Paolo and Umberto are in charge of sales and marketing, including on- and offline

strategies, media, and social media. ! !

Luisa and Gabriella, Gianni's wife, work in the winery's administration department.! !

Domenico is in charge of accounting and finances.! !

You could say that it's a true family affair.! !

Currently, the Cantele winery produces nearly 2 million bottles of wine that are sold

exclusively through restaurants, wine shops, and specialized stores. None of our wines are

distributed through bulk distribution channels like supermarkets.! !

Roughly 70% of the wines are sold in foreign markets, especially Germany and the U.S.! !

Other markets include: central Europe, eastern Europe (Ukraine, Russia, and Poland),

Canada, China, Australia, and Costa Rica. The remaining 30% is sold to the Italian market

thanks to a roughly 40-person sales team who cover all of the important Italian cities.! !

The winery's architecture was inspired by the classic style of Salento's historic

farmhouses. Our offices are located in the central building on the ground floor. Gianni and

his wife live in an apartment on the first floor during harvest and our new project, iSensi, "a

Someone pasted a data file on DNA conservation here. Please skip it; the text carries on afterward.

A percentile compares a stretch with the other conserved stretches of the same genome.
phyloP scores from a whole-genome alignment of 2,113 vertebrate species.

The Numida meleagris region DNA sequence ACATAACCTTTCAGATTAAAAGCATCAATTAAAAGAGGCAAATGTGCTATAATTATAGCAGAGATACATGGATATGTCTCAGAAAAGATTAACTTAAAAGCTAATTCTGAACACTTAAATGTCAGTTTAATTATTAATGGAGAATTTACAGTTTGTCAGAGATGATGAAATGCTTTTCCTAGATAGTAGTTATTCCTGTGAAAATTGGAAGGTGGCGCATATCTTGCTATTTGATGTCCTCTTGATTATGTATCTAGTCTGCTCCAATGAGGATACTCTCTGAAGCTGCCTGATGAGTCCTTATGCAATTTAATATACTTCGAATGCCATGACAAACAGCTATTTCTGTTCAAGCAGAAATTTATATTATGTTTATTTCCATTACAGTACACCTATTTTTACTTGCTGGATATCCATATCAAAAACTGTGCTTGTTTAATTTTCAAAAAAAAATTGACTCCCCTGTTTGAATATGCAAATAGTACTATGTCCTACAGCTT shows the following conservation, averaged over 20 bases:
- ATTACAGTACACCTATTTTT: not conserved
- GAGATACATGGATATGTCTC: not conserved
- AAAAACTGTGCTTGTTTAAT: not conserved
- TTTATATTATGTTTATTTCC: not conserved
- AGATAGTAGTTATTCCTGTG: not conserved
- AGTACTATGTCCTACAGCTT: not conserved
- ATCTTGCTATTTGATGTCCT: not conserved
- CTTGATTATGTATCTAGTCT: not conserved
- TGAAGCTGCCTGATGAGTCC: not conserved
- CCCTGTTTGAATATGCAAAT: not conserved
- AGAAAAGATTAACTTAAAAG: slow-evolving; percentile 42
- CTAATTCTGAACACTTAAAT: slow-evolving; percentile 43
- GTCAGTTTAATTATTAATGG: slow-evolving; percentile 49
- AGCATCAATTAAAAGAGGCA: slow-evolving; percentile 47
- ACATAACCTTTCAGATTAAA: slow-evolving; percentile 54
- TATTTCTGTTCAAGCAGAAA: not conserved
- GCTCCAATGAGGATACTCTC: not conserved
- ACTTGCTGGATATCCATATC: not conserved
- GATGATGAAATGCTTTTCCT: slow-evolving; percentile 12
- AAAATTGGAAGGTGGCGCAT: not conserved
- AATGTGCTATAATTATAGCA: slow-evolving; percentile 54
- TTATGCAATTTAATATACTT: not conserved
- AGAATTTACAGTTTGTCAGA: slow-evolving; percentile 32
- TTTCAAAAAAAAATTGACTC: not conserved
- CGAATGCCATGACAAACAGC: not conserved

synaesthetic laboratory," is also located on the first floor.! !

Just like the old farm houses here in Salento, the winery is designed like a horseshoe, with

a wing on either side. ! !

On the right, our bottling facility and bottled wine storage.! !

On the left, our white wine fermentation facility, which also houses all of the pre-bottling

operations, like tartaric stabilization and filtration.! !

The pressing of the grapes takes place outside, where our press is located.! !

(at this point, guests are accompanied to the press)! !

Currently, the Cantele produces wine from grapes grown in roughly 200 hectares of

vineyards (roughly 500 acres), 50 of which are owned by the winery while the rest are

managed by Cantele. We buy the grapes from the vineyards not owned by the winery but

they are managed directly by winemaker Gianni Cantele and our agronomist Cataldo

Ferrari.! !

Havest generally begins mid-August with the picking of the Chardonnay. Primitivo comes

next, toward the end of August. Primitivo is the red grape that ripens before the rest. That's

the reason it's called primitivo or early. Around September 10th, we begin picking the other

grapes: Negroamaro (which represents roughly 50% of our entire production), our two

"international" grapes (Syrah and Merlot, which are used in our Varius line), Fiano, and

then at the end of September, our Verdeca and Aglianico.! !

White Wine Production! !

The grape bunches are destemmed and pressed.! !

Not all the white grapes are pressed. In the case of the Fiano and the Teresa Manara

Chardonnay, the grapes are de-stemmed and then macerated (with their skins) for twentyfour

hours at low temperatures.! !

Before the grapes are pressed, they are chilled to around 8-10° Celsius using a heat

exchanger. Then they are soft pressed.! !

What is a "soft press"? It's a cylinder that turns. Inside, a inflatable membrane gently